John and Wally, Part 3

Wally: “That was fast.”
John: “I had cliff notes.”
Wally: “So, what did you think.”
John: “I was reminded why I didn’t rely on cliff notes in college.”
Wally: “Fine. You want the short version? OK. Basically, it’s that organization leaders make decisions based on the information available to them, and the more layers you get in an organization, the more sure you can be that the information made available to the upper management is blatant lies.”
John: “Wait, lies? Not just miscommunication?”
Wally: “It comes down to incentives. Leaders can’t understand everything in their organization, so they pick a metric. Their under-leaders optimize for that metric. And no one points out the dissonance between that metric and actual productivity, because if they were the type of person to say ‘No, boss, you’re completely on the wrong track with this.’ and not gently spin the metric into the least-harmful thing they could, they wouldn’t have gotten onto the management ladder in the first place.”
Wally: “Here, got a great example. You heard how we’re going to be an Agile software development shop now?”
John: “Yeah. I think it sounds exciting!”
Wally: “Great. Go Google Agile for me. Actually, let me be even more specific. First, Google ‘agile manifesto’. Then, Google ‘agile certification’.”
John: “I don’t trust certifications.”
Wally: “You’re learning, me boy! But go ahead.”


John: “I am confused.”
Wally: “It’s all lies and bullshit. Are you less confused?”
John: “No! How can…Agile software development springs from four principles! They fit on a page! They fit on a notecard! And the first one is ‘Individuals and interactions over processes and tools’. How can anyone try to create a certification to teach this? It’s inherently contradictory to the philosophy of the material in question?”
Wally: “Ever hear of the prosperity gospel?”
John: “Yes, but at least the Bible is long and complicated! It’s at least conceivable that someone snuck in something about wealth being virtuous in among the begats! This is four sentences! And literally all of them say that the people selling Agile as a service are doing it wrong!”
Wally: “Yes. You are starting to see.”
John: “Huh. OK, teaching moment, I guess. So, you didn’t bring up the prosperity gospel accidentally, I’m guessing. This is to make money, obviously. To make money, and to claim virtue in committing vice.”
Wally: “You do understand. But actually, go back to your initial confusion. You read the manifesto. How much of management pushing for agile methodologies did so as well, do you think?”
John: “Some did, at least.”
Wally: “Yeah. But the thing is, actual software quality isn’t legible (in the Seeing Like a State sense) to them. Most of management aren’t coders, and the management who do spend their time being development-centric might put out beautiful projects, but they won’t be focused on being visible in the right way to their bosses. And that’s what gets you promoted further.”
John: “So, Agile just becomes a buzzword? Something management decides on because other companies claim to be doing Agile and are doing well, so we go out and buy Agile as a product?”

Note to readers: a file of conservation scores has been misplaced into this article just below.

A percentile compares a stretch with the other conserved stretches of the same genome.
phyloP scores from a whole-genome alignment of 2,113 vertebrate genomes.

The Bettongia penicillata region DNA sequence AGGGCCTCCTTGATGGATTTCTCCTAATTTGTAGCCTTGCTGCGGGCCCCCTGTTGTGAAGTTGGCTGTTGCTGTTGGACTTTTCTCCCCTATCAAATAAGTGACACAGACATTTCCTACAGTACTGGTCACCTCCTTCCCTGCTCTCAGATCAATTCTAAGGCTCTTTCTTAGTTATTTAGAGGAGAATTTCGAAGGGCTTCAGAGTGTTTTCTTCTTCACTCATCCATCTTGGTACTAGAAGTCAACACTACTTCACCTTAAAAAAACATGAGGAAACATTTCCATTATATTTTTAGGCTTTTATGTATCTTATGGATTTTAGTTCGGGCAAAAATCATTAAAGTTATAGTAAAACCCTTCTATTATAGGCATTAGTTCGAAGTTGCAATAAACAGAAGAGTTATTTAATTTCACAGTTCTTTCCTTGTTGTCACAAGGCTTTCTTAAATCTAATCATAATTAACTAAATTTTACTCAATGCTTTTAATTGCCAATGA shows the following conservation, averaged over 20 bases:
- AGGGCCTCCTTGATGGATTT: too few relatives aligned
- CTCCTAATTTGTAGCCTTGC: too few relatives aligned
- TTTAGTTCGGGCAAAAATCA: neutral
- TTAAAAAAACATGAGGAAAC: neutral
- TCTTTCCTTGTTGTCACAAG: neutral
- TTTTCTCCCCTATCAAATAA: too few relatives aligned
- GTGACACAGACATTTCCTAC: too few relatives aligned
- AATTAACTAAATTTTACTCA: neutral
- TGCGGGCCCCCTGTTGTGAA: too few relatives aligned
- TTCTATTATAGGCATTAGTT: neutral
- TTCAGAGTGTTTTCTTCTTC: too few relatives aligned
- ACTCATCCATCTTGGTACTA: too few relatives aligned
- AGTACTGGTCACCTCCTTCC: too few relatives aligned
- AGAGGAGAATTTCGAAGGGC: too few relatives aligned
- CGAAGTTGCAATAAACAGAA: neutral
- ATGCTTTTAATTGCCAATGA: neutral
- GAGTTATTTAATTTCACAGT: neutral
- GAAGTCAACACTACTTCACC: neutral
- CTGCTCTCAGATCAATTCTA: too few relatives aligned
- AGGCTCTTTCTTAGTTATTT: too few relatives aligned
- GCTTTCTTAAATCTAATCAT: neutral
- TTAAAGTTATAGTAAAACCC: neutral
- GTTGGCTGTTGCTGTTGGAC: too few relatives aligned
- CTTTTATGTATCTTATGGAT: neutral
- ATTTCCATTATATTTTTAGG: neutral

Wally: “That’s how it starts, at least. But there are other benefits to management as well. See, Agile-as-a-product is full of metrics. You heard those lessons about dividing up work into small bite-sized stories that you could finish in a few days?”
John: “Yeah. And that makes sense.”
Wally: “It often does! But sometimes it doesn’t. And when we hit a case where the logical thing to do is put a big-ass two week development story up, what do you think we get from management? Push-back. It’s not supposed to be that way.”
John: “But the manifesto itself says you’re supposed to adapt Agile methods to the situation at hand!”
Wally: “Yeah. But the situation is that management wants metrics, and doesn’t care if they’re meaningless. Small stories and regular updates lets management pretend they know what’s going on. If stories are being closed at a regular rate and the charts that get generated show a smooth descent, then that proves that everything’s working. And if stuff isn’t working, well, management could look into that, or they could look at the charts and pretend everything’s fine. And by the time things break so badly that you can’t lie on the charts any more, you’ve been recording lies for so long that you’ve got someone for management to blame. And then the failure of the software project isn’t their fault, its the team’s for giving them bad metrics.”
John: “So, what, we be honest all the time?”
Wally: “Buddy, we won’t get the chance. One of middle management’s jobs is to massage the numbers upper management sees. You will not get the opportunity to reveal in metrics what middle management does not want you to reveal. Unless you try to go over their heads, but that usually doesn’t work out well for anyone.”
John: “So now you’re telling me to respect the hierarchy? Not what I expected from you, Wally.”
Wally: “Respect it? Never. But acknowledge it. Recognize how easy it is for your boss’s boss’s boss to find out exactly what it is you and me do, and how to tell if it makes any goddamn sense or not, and ask yourself how it is that this never really ends up happening. It’s not that they’re dumb. Bosses, at least the ones who aren’t playing the nepotism game, are not dumb. They may not be technically savvy – hell, a lot of ’em actively disdain technical savvy – but that’s because they’re playing a different game. And by their standards, they’re winning.”


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